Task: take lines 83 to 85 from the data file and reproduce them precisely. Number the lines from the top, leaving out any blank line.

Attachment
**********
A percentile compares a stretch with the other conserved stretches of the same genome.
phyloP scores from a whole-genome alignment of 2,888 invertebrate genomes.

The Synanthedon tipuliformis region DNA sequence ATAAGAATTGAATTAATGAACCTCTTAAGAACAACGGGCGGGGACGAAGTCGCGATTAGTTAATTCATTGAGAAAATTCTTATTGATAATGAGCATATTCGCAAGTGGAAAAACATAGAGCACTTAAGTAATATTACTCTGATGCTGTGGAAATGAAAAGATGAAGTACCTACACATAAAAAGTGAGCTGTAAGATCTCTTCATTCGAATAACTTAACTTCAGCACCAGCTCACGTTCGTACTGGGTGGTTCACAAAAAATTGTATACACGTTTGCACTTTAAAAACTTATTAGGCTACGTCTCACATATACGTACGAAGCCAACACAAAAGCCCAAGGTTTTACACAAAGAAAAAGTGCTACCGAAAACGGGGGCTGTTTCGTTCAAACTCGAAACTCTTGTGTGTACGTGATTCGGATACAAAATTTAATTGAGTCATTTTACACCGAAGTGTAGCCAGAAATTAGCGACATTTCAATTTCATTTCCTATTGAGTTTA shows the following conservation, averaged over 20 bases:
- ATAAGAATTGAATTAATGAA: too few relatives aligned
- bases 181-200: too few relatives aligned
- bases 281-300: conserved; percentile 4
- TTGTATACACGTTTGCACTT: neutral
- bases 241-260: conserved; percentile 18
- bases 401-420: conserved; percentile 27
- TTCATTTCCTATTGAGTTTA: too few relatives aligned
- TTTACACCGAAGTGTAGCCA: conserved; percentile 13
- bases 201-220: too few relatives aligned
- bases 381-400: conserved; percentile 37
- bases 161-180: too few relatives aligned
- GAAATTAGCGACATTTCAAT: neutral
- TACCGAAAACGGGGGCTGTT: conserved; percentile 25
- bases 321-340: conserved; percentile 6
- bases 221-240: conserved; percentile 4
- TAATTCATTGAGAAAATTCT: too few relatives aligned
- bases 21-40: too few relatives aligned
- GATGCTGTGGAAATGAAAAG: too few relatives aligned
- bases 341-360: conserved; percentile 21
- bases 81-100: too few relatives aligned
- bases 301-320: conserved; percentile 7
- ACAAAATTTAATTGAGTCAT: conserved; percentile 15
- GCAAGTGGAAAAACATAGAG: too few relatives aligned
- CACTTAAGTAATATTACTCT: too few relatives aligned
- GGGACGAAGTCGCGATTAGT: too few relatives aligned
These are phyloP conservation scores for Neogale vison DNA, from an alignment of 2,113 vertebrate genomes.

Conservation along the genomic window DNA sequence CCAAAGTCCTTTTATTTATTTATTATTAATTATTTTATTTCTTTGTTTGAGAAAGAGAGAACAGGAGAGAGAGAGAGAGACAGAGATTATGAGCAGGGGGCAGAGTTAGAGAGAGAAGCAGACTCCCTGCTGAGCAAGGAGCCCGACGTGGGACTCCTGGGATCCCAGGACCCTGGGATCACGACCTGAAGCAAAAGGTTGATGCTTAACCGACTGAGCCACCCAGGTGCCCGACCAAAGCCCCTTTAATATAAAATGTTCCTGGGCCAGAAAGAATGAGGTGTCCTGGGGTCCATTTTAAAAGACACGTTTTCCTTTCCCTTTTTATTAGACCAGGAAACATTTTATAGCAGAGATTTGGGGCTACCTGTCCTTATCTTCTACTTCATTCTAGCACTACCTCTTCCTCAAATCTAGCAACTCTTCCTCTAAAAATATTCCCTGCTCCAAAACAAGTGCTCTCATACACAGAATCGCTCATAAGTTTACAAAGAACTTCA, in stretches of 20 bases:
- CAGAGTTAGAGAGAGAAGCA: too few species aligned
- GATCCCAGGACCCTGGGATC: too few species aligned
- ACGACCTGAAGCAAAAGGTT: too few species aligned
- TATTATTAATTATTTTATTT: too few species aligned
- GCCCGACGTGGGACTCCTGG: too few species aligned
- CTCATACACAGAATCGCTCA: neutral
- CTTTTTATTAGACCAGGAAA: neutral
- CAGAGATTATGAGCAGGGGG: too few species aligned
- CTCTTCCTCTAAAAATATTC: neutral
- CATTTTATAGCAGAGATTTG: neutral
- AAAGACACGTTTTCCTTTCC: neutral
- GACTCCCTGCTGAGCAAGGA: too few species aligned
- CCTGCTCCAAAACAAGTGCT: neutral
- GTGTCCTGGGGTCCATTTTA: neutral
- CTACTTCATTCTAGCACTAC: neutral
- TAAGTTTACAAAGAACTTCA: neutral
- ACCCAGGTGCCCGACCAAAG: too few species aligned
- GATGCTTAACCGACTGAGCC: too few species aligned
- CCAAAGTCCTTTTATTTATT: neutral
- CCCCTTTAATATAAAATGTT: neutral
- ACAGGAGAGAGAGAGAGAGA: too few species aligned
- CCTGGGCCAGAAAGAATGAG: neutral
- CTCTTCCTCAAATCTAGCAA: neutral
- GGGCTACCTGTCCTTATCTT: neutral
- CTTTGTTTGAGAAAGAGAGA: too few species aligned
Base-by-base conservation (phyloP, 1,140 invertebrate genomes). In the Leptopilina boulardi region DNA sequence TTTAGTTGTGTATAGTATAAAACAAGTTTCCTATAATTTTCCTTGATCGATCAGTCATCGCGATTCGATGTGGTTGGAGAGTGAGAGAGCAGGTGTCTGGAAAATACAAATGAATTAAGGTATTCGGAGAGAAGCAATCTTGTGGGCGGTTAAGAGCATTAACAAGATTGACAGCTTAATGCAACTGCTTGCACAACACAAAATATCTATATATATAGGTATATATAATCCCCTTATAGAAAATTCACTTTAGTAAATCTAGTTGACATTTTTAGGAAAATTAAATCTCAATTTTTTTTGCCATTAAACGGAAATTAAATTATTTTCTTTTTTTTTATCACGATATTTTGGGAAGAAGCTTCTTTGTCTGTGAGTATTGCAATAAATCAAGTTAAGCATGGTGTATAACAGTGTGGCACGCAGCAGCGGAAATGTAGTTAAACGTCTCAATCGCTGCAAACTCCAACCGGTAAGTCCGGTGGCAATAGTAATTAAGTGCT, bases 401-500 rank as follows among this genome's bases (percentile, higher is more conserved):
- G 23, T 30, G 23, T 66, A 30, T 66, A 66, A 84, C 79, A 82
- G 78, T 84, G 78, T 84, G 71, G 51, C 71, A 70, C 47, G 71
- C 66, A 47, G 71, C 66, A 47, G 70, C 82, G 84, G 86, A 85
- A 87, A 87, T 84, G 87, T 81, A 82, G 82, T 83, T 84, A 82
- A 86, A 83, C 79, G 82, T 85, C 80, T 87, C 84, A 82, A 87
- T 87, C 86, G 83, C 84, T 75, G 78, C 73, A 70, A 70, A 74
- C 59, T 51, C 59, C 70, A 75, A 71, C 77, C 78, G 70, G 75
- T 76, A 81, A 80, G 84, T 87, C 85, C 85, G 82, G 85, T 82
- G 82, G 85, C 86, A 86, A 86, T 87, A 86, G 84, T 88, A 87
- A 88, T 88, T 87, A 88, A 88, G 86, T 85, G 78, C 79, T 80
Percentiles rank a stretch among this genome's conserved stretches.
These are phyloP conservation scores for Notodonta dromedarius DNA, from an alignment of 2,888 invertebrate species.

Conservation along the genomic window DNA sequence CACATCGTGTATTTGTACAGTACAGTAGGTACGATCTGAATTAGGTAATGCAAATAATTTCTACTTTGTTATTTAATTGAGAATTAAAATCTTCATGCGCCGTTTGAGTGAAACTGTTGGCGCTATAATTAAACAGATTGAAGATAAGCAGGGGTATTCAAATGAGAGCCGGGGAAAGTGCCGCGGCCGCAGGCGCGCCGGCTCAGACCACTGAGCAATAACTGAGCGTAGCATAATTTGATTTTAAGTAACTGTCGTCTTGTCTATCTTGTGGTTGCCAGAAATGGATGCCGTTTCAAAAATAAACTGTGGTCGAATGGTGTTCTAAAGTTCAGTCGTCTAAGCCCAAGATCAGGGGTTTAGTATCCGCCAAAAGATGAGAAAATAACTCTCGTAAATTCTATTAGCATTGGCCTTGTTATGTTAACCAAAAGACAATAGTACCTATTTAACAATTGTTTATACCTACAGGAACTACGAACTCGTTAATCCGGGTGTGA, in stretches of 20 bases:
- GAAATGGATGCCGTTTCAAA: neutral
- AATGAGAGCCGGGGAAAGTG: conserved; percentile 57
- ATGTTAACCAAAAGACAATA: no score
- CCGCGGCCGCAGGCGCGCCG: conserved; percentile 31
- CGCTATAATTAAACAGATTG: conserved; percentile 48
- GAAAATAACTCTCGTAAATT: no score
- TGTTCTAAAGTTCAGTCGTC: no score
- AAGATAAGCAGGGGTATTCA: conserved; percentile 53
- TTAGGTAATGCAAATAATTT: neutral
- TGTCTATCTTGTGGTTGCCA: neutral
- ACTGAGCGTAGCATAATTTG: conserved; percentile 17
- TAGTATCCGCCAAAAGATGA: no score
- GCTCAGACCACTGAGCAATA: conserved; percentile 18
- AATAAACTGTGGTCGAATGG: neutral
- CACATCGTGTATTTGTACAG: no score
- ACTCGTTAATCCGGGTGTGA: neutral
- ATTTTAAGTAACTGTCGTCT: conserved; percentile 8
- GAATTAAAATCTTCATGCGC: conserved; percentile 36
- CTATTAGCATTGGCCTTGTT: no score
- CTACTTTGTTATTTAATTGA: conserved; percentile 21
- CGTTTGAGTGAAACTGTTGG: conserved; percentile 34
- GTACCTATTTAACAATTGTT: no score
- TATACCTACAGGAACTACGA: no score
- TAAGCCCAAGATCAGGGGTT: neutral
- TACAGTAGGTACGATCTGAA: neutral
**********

- AATAAACTGTGGTCGAATGG: neutral
- CACATCGTGTATTTGTACAG: no score
- ACTCGTTAATCCGGGTGTGA: neutral